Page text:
Nobody's really sure just how the Giants won this World Series, but perhaps some clues reside in the past. It turns out that great pitching and timely hitting are common threads woven by the teams that pulled off the Top 10 World Series upsets. — Adrian Hasenmayer
2003: Marlins over Yankees, 4-2
Money doesn't always buy rings. In '03, the Marlins were used to beating the odds, starting the season 16-22 and firing their manager in favor of Jack McKeon (pictured) ... only to finish with baseball's best record the rest of the way. They then stung the Cubs in the NLCS (thanks, Bartman), coming from down 3-games-to-1. Then Florida's young $54 million payroll faced the big, bad Yankees ($164 million payroll). No big whoop, as the Marlins made McKeon the oldest skipper ever to win a Series title.
1987: Twins over Cardinals, 4-3
Nobody gave the 85-win Twins much of a chance, as they faced the NL champion Cardinals, 95-game winners making their third World Series trip in six years. The Twins even entered as the first World Series team to have been outscored in the regular season. But they had an incredible home-field advantage, which they utilized in winning all four games at the Metrodome before the Homer Hanky waving crowd in the first-ever Series celebrated indoors.
1954: N.Y. Giants over Indians, 4-0
Despite the Giants having won 97 games to take the NL pennant, the Series seemed a given to go to the Indians, winners of a then AL-record 111 games. But the league's second-highest scoring offense went dead in the Series, with Cleveland hitting just .190 in the four-games. The Series was best remembered for Willie Mays' stunning over-the-head catch off the bat of Vic Wertz in Game 1, plus the clutch pinch-hitting of Dusty Rhodes (pictured), who went 4-for-6 with 2 HR and 7 RBI.
2006: Cardinals over Tigers, 4-1
The pitching-rich Tigers (AL-best 4.17 ERA) entered the 2006 Series as heavy favorites over the 83-win Cardinals ... yes, 83 wins and in the World Series (thank you, Mr. Selig's wild card). But veteran manager Jim Leyland couldn't solve the Tigers' big-stage yips as a series of throwing errors by their pitching staff doomed Detroit. No team's ever won a World Series with so few regular-season wins (though the Cards did win 105 games and an NL pennant just two seasons prior).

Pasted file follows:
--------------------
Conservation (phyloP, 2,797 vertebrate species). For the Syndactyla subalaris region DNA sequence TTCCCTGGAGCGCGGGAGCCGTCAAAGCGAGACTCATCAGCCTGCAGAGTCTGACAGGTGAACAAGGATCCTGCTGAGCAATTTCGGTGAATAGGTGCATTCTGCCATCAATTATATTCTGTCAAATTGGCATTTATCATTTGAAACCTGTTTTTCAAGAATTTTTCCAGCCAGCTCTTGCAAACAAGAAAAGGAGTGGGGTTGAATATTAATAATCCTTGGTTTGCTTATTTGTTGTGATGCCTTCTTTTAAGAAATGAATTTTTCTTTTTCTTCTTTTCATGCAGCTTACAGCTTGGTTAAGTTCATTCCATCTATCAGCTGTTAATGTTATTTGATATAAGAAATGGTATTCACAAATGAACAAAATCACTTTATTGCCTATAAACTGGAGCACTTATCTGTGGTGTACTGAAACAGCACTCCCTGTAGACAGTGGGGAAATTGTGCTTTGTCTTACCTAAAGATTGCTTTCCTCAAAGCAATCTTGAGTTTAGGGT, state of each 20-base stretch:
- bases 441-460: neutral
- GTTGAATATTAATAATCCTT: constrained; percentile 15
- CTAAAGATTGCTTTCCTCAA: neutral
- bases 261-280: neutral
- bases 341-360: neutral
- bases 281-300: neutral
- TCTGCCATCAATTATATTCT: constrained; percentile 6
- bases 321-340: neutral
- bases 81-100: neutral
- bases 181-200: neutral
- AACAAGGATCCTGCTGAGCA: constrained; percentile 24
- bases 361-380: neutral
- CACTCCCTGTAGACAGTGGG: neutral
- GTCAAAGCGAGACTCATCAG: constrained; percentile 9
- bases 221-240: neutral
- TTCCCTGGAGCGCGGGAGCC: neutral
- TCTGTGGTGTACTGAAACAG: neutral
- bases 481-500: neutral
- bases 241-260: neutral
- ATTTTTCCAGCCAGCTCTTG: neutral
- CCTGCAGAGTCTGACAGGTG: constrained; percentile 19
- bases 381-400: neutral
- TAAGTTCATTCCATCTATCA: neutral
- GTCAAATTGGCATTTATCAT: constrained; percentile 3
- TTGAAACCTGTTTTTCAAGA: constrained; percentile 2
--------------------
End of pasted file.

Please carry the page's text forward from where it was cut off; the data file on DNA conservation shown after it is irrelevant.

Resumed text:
1990: Reds over A's, 4-0
Similar to this year's Giants, the '90 Reds were greater than the sum of their parts, with no 30-HR or 100-RBI hitter in the lineup. Facing the 103-win "Bash Brothers" from Oakland (making its third straight World Series appearance), the little Red Machine seemed overmatched. But the Reds had plenty of speed, pitching (the "Nasty Boys") and a fiery manager in Lou Piniella, unafraid of any team. They played out of their minds in one of the most surprising Series sweeps of all-time.
1969: Mets over Orioles, 4-1
There's a reason this team was dubbed "The Amazin' Mets." Nobody saw them coming. In fact, entering the eighth year of the franchise, the Mets had never won more than 73 games or finished higher than ninth out of 10 NL teams. But they caught fire the last six weeks, finishing 38-11 to end 100-62. After sweeping favored Atlanta in the first-ever NLCS, they faced the 109-win Orioles, chock full of Hall of Famers. But the Mets' pitching (including Nolan Ryan, pictured) dominated and shocked the world.
1906: White Sox over Cubs, 4-2
This crosstown Chicago Series matchup seemed like a waste of time, with the record-setting 116-win Cubs clearly the best team in baseball. They face the White Sox, known as "The Hitless Wonders" — a team with an AL-worst .230 batting average and 23 fewer wins than the Cubs. Living up (or down) to their nickname, the White Sox hit only .198 in the six games, but with the series tied 2-2 they ignited for 16 runs and 26 hits over the final two wins (despite nine errors vs. none for the Cubs).
1914: Braves over A's, 4-0
Talk about never giving up, the Boston Braves were in dead last in the NL on July 4 before flipping the switch and going 70-19 (.787) to finish the year ... 70-19!!! But they were still facing the powerful Philadelphia A's, winners of three of the previous four World Series behind manager/owner Connie Mack. Behind Hall of Famer Johnny Evers' (pictured, pointing) Series-high seven hits, the "Miracle Braves" swept the A's/The mercurial Mack reacted by selling and trading the majority of his roster.
1960: Pirates over Yankees, 4-3
Look at the final numbers in this series, then pick the winner: The Yankees outscored the Pirates 55-27, winning three games 16-3, 10-0 and 12-0. Yet this bizarre series saw the Pirates take down the Yankees (making their 10th Series trip in 12 years behing Mickey Mantle, Roger Maris, Whitey Ford, etc.), as Pittsburgh won the close ones, winning its four games by seven total runs. The scintillating series ended on a shocking walkoff HR in the ninth by light-hitting 2B Bill Mazeroski.
1988: Dodgers over A's, 4-1
The Dodgers were definitely not the best team on paper, nowhere near it. The team hit just .248 during the season and had one true slugger in the lineup, intense veteran Kirk Gibson. With Gibson benched to injury and facing the 104-win A's, nobody gave them a shot. Trailing 4-3 in the ninth inning of Game 1, a Hollywood script came to life as a gimpy Gibson (in his only at-bat of the Series) smacked a game-winning HR to shock the A's, setting the tone for baseball's greatest upset. -- Adrian Hasenmayer